However, it is important here to remember that virtually all new, unmentored ecig triallists will experience throat and/or upper respiratory tract irritation due to lack of a crucial piece of advice: vaporisers are not a tobacco cigarette and are preferably not used in the same way, by new users. A vaporiser is not a cigarette and cannot normally be used in the same way by a smoker new to vaping. With the correct advice, no irritation at all should be experienced. Irritation normally indicates poor advice or even lack of advice.
For some, the symptoms may persist, and there could be a benefit in changing to VG  or PEG-based  refills. Note that a sore throat is a common symptom of smoking cessation, though, and is experienced by a percentage of those who are successful in a smoking cessation attempt; thus, not all vapers' experiences are attributable to vaping - some are clearly attributable to smoking cessation.
About 1 in 100 people are very sensitive to PG in this way, and suffer from a painfully sore throat. If this combines with the 'quitter's throat' mentioned above, in infrequent cases, then an extremely sore throat can result.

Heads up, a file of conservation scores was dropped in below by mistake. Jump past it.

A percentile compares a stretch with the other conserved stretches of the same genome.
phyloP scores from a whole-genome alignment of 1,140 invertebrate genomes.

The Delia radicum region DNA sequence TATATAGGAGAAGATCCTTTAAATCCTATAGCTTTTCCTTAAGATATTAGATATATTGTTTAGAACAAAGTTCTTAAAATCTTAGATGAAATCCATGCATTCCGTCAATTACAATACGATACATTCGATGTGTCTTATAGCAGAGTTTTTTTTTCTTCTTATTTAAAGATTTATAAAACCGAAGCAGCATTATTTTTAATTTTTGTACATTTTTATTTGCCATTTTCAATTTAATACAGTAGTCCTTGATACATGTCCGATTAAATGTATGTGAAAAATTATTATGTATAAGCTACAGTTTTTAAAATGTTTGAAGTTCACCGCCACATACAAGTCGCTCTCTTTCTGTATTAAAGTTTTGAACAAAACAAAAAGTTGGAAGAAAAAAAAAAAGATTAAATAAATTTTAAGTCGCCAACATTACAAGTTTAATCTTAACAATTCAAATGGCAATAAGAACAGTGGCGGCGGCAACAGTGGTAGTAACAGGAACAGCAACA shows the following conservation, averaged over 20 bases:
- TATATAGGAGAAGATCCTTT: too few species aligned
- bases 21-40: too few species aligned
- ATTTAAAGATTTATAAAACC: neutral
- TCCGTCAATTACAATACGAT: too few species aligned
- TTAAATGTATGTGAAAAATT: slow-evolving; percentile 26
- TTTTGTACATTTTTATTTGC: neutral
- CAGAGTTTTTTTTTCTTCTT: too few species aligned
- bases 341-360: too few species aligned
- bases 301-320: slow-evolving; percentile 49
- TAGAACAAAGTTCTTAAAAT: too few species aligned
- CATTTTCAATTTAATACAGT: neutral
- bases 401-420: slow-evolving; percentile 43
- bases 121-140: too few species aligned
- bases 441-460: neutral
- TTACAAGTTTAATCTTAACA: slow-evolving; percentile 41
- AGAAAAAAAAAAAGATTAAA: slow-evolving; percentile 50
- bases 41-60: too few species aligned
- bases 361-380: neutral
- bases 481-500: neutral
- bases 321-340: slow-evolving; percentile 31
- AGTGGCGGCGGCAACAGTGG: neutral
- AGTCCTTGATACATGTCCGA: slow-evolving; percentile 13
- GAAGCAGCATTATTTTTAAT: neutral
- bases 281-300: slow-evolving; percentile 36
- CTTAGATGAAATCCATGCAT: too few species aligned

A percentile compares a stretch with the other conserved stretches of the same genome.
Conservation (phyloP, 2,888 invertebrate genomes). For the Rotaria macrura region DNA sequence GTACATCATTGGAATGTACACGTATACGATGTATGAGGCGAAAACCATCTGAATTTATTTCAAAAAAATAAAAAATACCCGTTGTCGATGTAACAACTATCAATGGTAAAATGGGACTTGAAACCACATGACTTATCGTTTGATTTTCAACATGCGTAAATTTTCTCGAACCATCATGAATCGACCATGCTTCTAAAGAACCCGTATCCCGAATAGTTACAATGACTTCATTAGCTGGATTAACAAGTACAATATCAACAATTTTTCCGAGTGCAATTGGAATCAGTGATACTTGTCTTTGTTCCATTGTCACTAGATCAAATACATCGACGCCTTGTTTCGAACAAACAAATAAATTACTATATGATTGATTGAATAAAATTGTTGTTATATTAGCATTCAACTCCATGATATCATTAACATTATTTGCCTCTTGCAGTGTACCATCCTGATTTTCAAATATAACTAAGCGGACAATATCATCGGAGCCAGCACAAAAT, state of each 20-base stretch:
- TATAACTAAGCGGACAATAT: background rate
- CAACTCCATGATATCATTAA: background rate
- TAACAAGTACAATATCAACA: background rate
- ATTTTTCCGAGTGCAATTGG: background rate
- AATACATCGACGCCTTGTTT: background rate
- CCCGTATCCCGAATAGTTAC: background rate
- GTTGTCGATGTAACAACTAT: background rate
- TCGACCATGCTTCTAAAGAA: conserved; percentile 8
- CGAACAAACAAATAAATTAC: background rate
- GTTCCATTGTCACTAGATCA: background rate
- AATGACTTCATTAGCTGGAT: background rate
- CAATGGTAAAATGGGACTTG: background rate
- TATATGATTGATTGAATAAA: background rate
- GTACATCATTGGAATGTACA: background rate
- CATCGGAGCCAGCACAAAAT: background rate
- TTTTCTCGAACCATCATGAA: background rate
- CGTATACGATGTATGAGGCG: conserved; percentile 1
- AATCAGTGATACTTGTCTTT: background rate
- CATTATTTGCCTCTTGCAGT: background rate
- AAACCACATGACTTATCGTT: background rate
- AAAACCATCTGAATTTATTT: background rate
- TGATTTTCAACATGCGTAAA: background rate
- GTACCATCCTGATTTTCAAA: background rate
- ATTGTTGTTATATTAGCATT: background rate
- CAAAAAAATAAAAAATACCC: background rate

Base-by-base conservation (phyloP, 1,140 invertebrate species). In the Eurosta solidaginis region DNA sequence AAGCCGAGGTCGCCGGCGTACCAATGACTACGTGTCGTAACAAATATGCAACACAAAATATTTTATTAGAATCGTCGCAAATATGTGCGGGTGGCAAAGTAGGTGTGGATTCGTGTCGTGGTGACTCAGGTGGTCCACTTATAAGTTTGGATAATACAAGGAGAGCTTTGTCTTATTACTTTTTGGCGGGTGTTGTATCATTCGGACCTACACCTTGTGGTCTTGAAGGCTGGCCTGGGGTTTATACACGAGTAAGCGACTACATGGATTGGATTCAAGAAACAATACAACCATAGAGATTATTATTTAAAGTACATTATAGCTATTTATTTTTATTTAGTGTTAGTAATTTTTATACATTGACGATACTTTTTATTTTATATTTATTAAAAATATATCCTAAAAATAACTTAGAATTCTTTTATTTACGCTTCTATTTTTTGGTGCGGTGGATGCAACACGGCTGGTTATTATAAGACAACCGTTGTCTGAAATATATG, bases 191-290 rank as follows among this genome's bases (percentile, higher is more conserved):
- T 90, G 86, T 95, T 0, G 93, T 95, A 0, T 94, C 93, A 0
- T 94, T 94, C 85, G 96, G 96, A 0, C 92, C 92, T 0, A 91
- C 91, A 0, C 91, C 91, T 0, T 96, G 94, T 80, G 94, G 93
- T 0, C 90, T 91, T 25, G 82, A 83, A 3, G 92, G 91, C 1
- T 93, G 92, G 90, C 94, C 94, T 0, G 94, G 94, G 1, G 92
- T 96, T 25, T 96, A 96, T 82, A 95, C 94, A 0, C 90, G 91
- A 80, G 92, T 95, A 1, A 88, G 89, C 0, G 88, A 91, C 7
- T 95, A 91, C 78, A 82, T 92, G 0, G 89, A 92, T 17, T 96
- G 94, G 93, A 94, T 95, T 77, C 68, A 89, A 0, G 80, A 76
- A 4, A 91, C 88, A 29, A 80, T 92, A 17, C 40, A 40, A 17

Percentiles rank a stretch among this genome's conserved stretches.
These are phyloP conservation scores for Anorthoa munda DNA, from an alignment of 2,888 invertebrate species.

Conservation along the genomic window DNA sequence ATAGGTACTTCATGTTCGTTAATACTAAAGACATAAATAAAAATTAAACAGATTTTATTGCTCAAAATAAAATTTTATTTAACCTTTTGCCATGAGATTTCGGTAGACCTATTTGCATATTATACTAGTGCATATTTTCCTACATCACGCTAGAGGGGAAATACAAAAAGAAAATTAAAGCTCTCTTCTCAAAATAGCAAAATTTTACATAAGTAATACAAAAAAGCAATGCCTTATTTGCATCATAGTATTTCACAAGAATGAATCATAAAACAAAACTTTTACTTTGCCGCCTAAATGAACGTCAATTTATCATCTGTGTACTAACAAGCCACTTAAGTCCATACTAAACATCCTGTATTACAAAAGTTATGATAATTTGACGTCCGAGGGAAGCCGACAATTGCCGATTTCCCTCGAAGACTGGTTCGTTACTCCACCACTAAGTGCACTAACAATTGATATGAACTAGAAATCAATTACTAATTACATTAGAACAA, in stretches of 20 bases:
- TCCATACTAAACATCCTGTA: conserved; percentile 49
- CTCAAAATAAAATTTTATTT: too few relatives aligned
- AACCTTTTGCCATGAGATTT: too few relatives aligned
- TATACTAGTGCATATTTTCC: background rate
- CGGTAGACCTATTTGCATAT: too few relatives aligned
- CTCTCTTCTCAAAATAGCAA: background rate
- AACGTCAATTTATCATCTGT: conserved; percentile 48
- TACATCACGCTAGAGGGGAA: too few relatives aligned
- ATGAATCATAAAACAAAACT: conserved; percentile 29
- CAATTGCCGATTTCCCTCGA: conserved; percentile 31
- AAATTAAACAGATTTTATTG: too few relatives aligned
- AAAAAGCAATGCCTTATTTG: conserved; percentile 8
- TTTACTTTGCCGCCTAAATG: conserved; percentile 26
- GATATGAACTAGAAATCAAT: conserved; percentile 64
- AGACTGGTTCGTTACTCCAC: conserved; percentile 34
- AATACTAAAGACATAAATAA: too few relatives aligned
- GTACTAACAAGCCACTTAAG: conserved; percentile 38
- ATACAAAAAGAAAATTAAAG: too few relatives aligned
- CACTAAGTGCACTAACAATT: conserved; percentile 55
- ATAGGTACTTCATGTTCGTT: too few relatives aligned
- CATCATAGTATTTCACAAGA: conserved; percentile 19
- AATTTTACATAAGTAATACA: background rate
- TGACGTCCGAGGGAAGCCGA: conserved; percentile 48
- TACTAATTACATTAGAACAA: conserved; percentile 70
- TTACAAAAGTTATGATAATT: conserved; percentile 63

About 1 in 5,000 people are highly sensitive to PG and experience skin problems ranging from dryness to severe itching.
Worsening of tinnitus
About 1 in 100,000 people experience a worsening of existing tinnitus (ringing in the ears) due to the use of PG in refill liquids. Various theories have been advanced for this effect, which seems related to the probability that vapour may travel throughout the ENT area, and PG has been described as having some ototoxic characteristics (inadvisable for use in the ears). It appears that persons who suffer from tinnitus should probably consider using a >90% glycerine or all-glycerine refill liquid.
Accuracy of interpretation
The above figures are anecdotal and were estimated from the frequency of reports on the giant vaping forums, some with 15 million posts, there being plenty of material to work with. We cannot assign any great accuracy to the frequency measures such as 1 in 1,000 given above: they are an estimate based on the number of observations.